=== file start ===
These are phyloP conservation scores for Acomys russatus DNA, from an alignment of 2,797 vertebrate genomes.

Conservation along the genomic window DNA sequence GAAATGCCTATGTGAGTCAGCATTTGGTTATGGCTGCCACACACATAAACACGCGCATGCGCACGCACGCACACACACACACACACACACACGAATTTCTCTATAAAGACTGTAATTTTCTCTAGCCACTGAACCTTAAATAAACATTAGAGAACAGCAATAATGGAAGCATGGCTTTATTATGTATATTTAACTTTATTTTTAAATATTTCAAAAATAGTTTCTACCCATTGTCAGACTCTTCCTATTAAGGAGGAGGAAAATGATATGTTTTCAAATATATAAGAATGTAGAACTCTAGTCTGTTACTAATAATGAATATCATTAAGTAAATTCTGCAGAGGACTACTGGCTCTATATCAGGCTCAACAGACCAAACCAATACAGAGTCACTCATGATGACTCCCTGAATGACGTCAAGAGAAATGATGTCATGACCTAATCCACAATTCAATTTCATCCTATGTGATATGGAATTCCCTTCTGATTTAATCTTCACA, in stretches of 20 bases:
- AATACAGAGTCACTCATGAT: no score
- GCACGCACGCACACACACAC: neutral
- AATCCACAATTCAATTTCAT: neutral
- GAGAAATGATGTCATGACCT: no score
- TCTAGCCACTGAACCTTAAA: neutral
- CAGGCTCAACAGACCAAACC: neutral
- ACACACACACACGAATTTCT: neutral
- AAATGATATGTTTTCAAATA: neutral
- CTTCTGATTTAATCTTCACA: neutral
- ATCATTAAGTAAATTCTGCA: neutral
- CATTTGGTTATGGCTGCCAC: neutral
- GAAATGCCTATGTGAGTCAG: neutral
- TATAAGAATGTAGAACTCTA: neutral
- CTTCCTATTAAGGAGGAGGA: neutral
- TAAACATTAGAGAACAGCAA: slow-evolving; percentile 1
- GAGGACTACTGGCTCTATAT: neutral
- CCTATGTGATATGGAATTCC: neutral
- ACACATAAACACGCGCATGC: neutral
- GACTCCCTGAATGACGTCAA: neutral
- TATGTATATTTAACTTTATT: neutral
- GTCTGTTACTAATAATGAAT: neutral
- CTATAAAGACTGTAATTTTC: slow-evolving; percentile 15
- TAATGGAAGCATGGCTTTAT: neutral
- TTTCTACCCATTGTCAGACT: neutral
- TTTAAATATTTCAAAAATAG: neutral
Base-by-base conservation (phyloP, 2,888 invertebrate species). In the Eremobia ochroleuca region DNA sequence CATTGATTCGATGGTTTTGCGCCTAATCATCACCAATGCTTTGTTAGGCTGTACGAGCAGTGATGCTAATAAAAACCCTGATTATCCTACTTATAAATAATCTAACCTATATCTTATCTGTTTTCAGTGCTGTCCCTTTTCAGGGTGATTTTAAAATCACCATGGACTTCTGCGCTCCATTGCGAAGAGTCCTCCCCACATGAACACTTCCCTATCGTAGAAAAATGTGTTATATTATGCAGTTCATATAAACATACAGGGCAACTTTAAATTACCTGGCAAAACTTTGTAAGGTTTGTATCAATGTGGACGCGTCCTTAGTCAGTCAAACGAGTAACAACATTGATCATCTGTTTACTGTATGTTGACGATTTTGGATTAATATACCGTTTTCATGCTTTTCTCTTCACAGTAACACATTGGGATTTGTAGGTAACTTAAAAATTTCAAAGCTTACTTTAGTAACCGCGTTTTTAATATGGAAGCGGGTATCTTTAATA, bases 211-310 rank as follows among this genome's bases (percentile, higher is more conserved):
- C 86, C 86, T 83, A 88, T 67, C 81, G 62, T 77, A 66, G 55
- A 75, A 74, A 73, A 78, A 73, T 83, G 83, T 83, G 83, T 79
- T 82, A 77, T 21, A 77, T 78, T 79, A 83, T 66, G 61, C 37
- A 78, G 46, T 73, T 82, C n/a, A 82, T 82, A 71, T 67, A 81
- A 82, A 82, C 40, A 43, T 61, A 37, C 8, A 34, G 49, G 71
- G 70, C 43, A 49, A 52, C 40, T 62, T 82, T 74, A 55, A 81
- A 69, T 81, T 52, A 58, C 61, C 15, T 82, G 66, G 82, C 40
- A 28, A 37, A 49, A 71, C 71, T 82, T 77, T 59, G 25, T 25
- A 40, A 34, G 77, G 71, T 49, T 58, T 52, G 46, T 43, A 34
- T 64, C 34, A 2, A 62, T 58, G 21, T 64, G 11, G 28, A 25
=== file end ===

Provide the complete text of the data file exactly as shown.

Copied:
These are phyloP conservation scores for Acomys russatus DNA, from an alignment of 2,797 vertebrate genomes.

Conservation along the genomic window DNA sequence GAAATGCCTATGTGAGTCAGCATTTGGTTATGGCTGCCACACACATAAACACGCGCATGCGCACGCACGCACACACACACACACACACACACGAATTTCTCTATAAAGACTGTAATTTTCTCTAGCCACTGAACCTTAAATAAACATTAGAGAACAGCAATAATGGAAGCATGGCTTTATTATGTATATTTAACTTTATTTTTAAATATTTCAAAAATAGTTTCTACCCATTGTCAGACTCTTCCTATTAAGGAGGAGGAAAATGATATGTTTTCAAATATATAAGAATGTAGAACTCTAGTCTGTTACTAATAATGAATATCATTAAGTAAATTCTGCAGAGGACTACTGGCTCTATATCAGGCTCAACAGACCAAACCAATACAGAGTCACTCATGATGACTCCCTGAATGACGTCAAGAGAAATGATGTCATGACCTAATCCACAATTCAATTTCATCCTATGTGATATGGAATTCCCTTCTGATTTAATCTTCACA, in stretches of 20 bases:
- AATACAGAGTCACTCATGAT: no score
- GCACGCACGCACACACACAC: neutral
- AATCCACAATTCAATTTCAT: neutral
- GAGAAATGATGTCATGACCT: no score
- TCTAGCCACTGAACCTTAAA: neutral
- CAGGCTCAACAGACCAAACC: neutral
- ACACACACACACGAATTTCT: neutral
- AAATGATATGTTTTCAAATA: neutral
- CTTCTGATTTAATCTTCACA: neutral
- ATCATTAAGTAAATTCTGCA: neutral
- CATTTGGTTATGGCTGCCAC: neutral
- GAAATGCCTATGTGAGTCAG: neutral
- TATAAGAATGTAGAACTCTA: neutral
- CTTCCTATTAAGGAGGAGGA: neutral
- TAAACATTAGAGAACAGCAA: slow-evolving; percentile 1
- GAGGACTACTGGCTCTATAT: neutral
- CCTATGTGATATGGAATTCC: neutral
- ACACATAAACACGCGCATGC: neutral
- GACTCCCTGAATGACGTCAA: neutral
- TATGTATATTTAACTTTATT: neutral
- GTCTGTTACTAATAATGAAT: neutral
- CTATAAAGACTGTAATTTTC: slow-evolving; percentile 15
- TAATGGAAGCATGGCTTTAT: neutral
- TTTCTACCCATTGTCAGACT: neutral
- TTTAAATATTTCAAAAATAG: neutral
Base-by-base conservation (phyloP, 2,888 invertebrate species). In the Eremobia ochroleuca region DNA sequence CATTGATTCGATGGTTTTGCGCCTAATCATCACCAATGCTTTGTTAGGCTGTACGAGCAGTGATGCTAATAAAAACCCTGATTATCCTACTTATAAATAATCTAACCTATATCTTATCTGTTTTCAGTGCTGTCCCTTTTCAGGGTGATTTTAAAATCACCATGGACTTCTGCGCTCCATTGCGAAGAGTCCTCCCCACATGAACACTTCCCTATCGTAGAAAAATGTGTTATATTATGCAGTTCATATAAACATACAGGGCAACTTTAAATTACCTGGCAAAACTTTGTAAGGTTTGTATCAATGTGGACGCGTCCTTAGTCAGTCAAACGAGTAACAACATTGATCATCTGTTTACTGTATGTTGACGATTTTGGATTAATATACCGTTTTCATGCTTTTCTCTTCACAGTAACACATTGGGATTTGTAGGTAACTTAAAAATTTCAAAGCTTACTTTAGTAACCGCGTTTTTAATATGGAAGCGGGTATCTTTAATA, bases 211-310 rank as follows among this genome's bases (percentile, higher is more conserved):
- C 86, C 86, T 83, A 88, T 67, C 81, G 62, T 77, A 66, G 55
- A 75, A 74, A 73, A 78, A 73, T 83, G 83, T 83, G 83, T 79
- T 82, A 77, T 21, A 77, T 78, T 79, A 83, T 66, G 61, C 37
- A 78, G 46, T 73, T 82, C n/a, A 82, T 82, A 71, T 67, A 81
- A 82, A 82, C 40, A 43, T 61, A 37, C 8, A 34, G 49, G 71
- G 70, C 43, A 49, A 52, C 40, T 62, T 82, T 74, A 55, A 81
- A 69, T 81, T 52, A 58, C 61, C 15, T 82, G 66, G 82, C 40
- A 28, A 37, A 49, A 71, C 71, T 82, T 77, T 59, G 25, T 25
- A 40, A 34, G 77, G 71, T 49, T 58, T 52, G 46, T 43, A 34
- T 64, C 34, A 2, A 62, T 58, G 21, T 64, G 11, G 28, A 25